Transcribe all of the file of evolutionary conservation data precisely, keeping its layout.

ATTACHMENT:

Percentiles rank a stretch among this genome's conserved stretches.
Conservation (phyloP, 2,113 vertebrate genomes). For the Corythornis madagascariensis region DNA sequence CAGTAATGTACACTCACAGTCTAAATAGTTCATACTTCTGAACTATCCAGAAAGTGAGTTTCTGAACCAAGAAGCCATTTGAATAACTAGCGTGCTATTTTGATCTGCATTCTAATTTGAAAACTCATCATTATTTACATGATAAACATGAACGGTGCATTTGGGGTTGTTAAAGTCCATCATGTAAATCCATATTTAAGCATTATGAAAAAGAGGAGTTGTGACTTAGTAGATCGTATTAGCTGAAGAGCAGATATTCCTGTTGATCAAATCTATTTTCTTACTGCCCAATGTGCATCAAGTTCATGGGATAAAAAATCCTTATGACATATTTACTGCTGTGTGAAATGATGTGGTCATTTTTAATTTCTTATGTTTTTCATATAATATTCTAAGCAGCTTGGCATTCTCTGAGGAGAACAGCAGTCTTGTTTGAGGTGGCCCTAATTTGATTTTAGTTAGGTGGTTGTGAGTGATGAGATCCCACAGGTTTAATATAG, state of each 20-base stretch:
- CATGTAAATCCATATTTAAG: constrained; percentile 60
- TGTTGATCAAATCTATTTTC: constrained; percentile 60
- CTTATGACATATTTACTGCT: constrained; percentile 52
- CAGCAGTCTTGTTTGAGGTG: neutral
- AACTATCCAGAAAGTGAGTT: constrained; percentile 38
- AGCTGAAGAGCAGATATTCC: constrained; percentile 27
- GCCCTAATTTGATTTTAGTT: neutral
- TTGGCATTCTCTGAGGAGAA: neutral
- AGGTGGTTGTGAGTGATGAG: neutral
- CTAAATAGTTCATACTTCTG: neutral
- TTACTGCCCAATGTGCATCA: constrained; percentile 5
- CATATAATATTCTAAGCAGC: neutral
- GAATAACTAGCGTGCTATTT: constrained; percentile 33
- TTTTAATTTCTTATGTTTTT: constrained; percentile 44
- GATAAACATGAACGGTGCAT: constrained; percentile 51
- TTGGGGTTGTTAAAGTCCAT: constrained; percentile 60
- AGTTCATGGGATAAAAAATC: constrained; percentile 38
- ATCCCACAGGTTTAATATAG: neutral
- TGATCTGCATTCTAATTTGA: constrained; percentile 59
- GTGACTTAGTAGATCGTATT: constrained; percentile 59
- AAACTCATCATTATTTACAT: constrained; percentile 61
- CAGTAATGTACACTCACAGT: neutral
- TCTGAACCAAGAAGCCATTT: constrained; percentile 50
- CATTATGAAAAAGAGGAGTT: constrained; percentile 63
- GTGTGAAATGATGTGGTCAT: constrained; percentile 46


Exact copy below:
Percentiles rank a stretch among this genome's conserved stretches.
Conservation (phyloP, 2,113 vertebrate genomes). For the Corythornis madagascariensis region DNA sequence CAGTAATGTACACTCACAGTCTAAATAGTTCATACTTCTGAACTATCCAGAAAGTGAGTTTCTGAACCAAGAAGCCATTTGAATAACTAGCGTGCTATTTTGATCTGCATTCTAATTTGAAAACTCATCATTATTTACATGATAAACATGAACGGTGCATTTGGGGTTGTTAAAGTCCATCATGTAAATCCATATTTAAGCATTATGAAAAAGAGGAGTTGTGACTTAGTAGATCGTATTAGCTGAAGAGCAGATATTCCTGTTGATCAAATCTATTTTCTTACTGCCCAATGTGCATCAAGTTCATGGGATAAAAAATCCTTATGACATATTTACTGCTGTGTGAAATGATGTGGTCATTTTTAATTTCTTATGTTTTTCATATAATATTCTAAGCAGCTTGGCATTCTCTGAGGAGAACAGCAGTCTTGTTTGAGGTGGCCCTAATTTGATTTTAGTTAGGTGGTTGTGAGTGATGAGATCCCACAGGTTTAATATAG, state of each 20-base stretch:
- CATGTAAATCCATATTTAAG: constrained; percentile 60
- TGTTGATCAAATCTATTTTC: constrained; percentile 60
- CTTATGACATATTTACTGCT: constrained; percentile 52
- CAGCAGTCTTGTTTGAGGTG: neutral
- AACTATCCAGAAAGTGAGTT: constrained; percentile 38
- AGCTGAAGAGCAGATATTCC: constrained; percentile 27
- GCCCTAATTTGATTTTAGTT: neutral
- TTGGCATTCTCTGAGGAGAA: neutral
- AGGTGGTTGTGAGTGATGAG: neutral
- CTAAATAGTTCATACTTCTG: neutral
- TTACTGCCCAATGTGCATCA: constrained; percentile 5
- CATATAATATTCTAAGCAGC: neutral
- GAATAACTAGCGTGCTATTT: constrained; percentile 33
- TTTTAATTTCTTATGTTTTT: constrained; percentile 44
- GATAAACATGAACGGTGCAT: constrained; percentile 51
- TTGGGGTTGTTAAAGTCCAT: constrained; percentile 60
- AGTTCATGGGATAAAAAATC: constrained; percentile 38
- ATCCCACAGGTTTAATATAG: neutral
- TGATCTGCATTCTAATTTGA: constrained; percentile 59
- GTGACTTAGTAGATCGTATT: constrained; percentile 59
- AAACTCATCATTATTTACAT: constrained; percentile 61
- CAGTAATGTACACTCACAGT: neutral
- TCTGAACCAAGAAGCCATTT: constrained; percentile 50
- CATTATGAAAAAGAGGAGTT: constrained; percentile 63
- GTGTGAAATGATGTGGTCAT: constrained; percentile 46